The other thing I've been thinking about is how I'm going to be updating the web site in the coming year. And my conclusion is, pretty much the same as I have been. Weekly updates have been manageable, and I can;t see any reason why I shouldn't be able to keep the same pace. Though I might build in a few deliberate "skip weeks" to let me get on content generation. I had the laughable idea that over the Christmas break I should be able to write at least a couple of months' worth of Strikeforce stories, and I failed miserably. I should be ok for the rest of January, and after that I'll reassess.

One thing I've wanted to do from the start is put some of the "historical" games into story form, with the Atlantean story being the obvious place to start. There are two things I need to work out first, though. Mainly, I need to make sure that I have an approach to writing the story in an entertaining manner. I'm still working on that. The other problem is that I don't know how I'll ever find the time to write a third long-form story. I think the only way I could do it would be to alternate it with Strikeforce and Heroes, so you get a chapter of Heroes, a chapter of Strikeforce, and a chapter of Atlantis, on three-week cycle.

So I'm still thinking that over, but if I can do it then I'll try to start it sometime in the middle of the year. I think I need to write a few chapters first, then if they seem any good I'll start putting them up on the site.


So, that's the plan. Probably nobody except me wanted to know all that.


Plot Books

by David Meadows 7. January 2017 13:43

My plan for this morning was to write an article of the Department of Intelligence and Counter-Espionage (DICE). Unfortunately, I can't find my notes on this anywhere on my computer. Which means they must be in one of my Plot Books.


These are my Plot Books:


This could take some time...


Week 27

by David Meadows 6. January 2017 22:49

The new issue of Heroes is a bit different from usual, because the focus is off the main characters. Instead we're looking at what some of the peripheral characters are doing while the main characters just ... hang out and go shopping. It's designed to show that there's a whole living universe surrounding the cast, and events don't just stop because Sara wants to buy a new coat. Everything is connected in the end, of course, and hopefully you'll see the links (or guess the foreshadowing).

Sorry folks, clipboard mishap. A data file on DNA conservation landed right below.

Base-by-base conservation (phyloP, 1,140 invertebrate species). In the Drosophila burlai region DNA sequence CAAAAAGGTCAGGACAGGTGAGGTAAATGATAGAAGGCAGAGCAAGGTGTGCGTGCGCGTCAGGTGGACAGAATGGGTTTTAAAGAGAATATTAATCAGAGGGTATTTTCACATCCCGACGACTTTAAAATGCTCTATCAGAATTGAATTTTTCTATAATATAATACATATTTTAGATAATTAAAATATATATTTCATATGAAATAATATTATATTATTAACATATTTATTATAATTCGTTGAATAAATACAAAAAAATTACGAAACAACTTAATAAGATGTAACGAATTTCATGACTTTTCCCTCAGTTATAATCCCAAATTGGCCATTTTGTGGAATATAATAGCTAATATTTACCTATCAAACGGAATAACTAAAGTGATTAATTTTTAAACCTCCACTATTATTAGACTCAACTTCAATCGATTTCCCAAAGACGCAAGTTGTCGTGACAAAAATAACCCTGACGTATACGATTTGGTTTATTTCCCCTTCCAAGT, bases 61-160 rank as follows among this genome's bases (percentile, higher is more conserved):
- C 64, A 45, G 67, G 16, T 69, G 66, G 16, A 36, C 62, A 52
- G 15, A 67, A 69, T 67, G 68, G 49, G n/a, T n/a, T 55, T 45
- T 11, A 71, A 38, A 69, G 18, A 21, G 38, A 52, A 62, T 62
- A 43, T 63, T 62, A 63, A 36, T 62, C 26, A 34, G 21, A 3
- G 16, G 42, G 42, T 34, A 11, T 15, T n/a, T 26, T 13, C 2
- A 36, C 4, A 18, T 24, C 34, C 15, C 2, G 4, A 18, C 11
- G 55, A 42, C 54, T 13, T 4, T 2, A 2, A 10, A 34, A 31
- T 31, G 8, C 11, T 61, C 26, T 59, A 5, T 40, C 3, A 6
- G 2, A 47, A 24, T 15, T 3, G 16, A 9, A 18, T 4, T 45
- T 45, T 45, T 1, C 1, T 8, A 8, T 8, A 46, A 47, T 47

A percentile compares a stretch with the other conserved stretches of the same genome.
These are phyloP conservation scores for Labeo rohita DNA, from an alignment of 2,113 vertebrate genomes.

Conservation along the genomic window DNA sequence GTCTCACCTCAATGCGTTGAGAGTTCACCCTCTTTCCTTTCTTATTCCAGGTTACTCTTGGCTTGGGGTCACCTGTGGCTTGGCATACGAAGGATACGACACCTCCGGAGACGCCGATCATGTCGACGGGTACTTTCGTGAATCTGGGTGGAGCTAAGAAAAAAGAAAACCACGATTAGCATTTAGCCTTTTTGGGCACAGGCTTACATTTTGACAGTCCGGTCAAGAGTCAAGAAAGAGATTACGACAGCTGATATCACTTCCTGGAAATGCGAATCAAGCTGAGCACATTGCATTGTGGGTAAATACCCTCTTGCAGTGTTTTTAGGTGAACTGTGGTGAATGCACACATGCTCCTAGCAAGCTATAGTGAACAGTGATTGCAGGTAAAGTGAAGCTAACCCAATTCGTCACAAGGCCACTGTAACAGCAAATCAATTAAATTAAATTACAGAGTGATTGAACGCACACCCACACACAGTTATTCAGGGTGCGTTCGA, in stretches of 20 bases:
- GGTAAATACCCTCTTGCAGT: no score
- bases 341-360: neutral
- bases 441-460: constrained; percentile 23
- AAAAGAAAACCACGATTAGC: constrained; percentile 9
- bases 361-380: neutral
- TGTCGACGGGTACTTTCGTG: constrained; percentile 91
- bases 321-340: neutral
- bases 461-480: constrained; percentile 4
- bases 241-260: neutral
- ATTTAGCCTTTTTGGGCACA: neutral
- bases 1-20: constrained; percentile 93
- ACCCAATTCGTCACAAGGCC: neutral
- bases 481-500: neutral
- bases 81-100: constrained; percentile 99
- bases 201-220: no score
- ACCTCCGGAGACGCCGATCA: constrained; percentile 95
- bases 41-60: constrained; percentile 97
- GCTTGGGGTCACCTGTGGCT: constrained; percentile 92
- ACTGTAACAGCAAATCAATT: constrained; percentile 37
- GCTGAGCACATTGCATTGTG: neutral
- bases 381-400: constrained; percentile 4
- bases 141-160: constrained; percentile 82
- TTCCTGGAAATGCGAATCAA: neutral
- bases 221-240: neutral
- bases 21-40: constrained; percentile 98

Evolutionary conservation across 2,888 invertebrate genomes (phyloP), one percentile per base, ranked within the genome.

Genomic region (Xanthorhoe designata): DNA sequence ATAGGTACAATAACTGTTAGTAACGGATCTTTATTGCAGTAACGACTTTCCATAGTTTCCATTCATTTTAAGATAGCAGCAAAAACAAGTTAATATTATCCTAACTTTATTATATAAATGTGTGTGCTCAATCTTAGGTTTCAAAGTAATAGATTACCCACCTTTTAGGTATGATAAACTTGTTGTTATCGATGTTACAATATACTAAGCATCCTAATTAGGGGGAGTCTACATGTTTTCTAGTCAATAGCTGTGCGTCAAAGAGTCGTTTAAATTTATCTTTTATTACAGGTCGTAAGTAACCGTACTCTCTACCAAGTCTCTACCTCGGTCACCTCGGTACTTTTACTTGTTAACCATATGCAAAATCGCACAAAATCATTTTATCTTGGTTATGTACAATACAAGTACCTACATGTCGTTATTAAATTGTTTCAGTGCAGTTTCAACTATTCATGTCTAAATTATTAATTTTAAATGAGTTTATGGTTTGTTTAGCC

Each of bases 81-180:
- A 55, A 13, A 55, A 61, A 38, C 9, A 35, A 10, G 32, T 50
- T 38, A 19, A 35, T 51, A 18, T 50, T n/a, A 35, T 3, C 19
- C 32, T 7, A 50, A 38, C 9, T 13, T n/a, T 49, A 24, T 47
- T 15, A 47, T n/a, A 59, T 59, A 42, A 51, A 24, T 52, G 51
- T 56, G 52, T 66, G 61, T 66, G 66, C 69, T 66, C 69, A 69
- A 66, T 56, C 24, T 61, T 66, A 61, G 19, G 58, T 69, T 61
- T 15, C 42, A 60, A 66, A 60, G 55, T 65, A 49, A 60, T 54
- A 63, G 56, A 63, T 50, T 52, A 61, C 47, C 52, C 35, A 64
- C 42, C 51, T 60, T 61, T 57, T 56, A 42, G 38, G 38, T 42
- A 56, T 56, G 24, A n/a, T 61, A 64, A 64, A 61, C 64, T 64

The issue is called Meanwhile... , for obvious reasons.

Other new items are a bio of Luey, who you should know from both Strikeforce and Heroes, a timeline of 2348, and a gazetteer entry for the Troll Club

And if you've got any time left after that, I strongly recommend the extensive article on the Krai, who are currently making life difficult for Strikeforce in the Aliens story arc (to be concluded next week).

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We're back!

by David Meadows 5. January 2017 15:10

Coming tomorrow in Heroes #14: the girls go shopping!


PAGE FIVE. Five panels.

Panel 1

Daylight. A city. Specifically, the exterior of a shopping mall. If it's not obvious what it is, we can include a sign: "QUEENSTOWN MALL". (Name unimportant -- just something to set the scene.)

CAPTION (voice-over, continuing SPY's thought):

"Where are teenage runaways likely to go?"

VOICE (from inside mall):

This is absolutely perfect!


Winnipeg, Canada.

Panel 2

Inside the mall. It's a female-clothing store. SARA is wearing a big, sky-blue coat trimmed with white fur -- just the thing for the Canadian winter. (It's fake fur, of course. I know there's no way to convey this point on a comic panel, I just thought I ought to mention it.) She's examining the coat in a full-length mirror. CHI-YUN sits on a nearby chair, looking bored.


What do you think, Chi-Yun?


Sara, your power lets you find anything you need. Why does shopping take so long?

Panel 3

SARA turns an exasperated look on CHI-YUN.


You just don't get it, do you?

CHI-YUN (softly):


Panel 4

SARA is sorting through a rack of clothing.


Just try something on!


I don't need clothes. My skin can look like whatever I want.

Panel 5

SARA holds out a horribly cute pink jacket with flowers or hearts or something.


Don't you get cold?




And I'm never going to wear that.

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About this blog

The Heroes Universe is an ongoing work of fiction, conceived and chiefly plotted by David Meadows, with help from a group of friends, over a 30-year period.

I am slowly documenting the Universe on this web site.

This blog is a behind-the-scenes look at the creation of that history.

If you're new here, the series of posts listed below will explain what it's all about. I hope...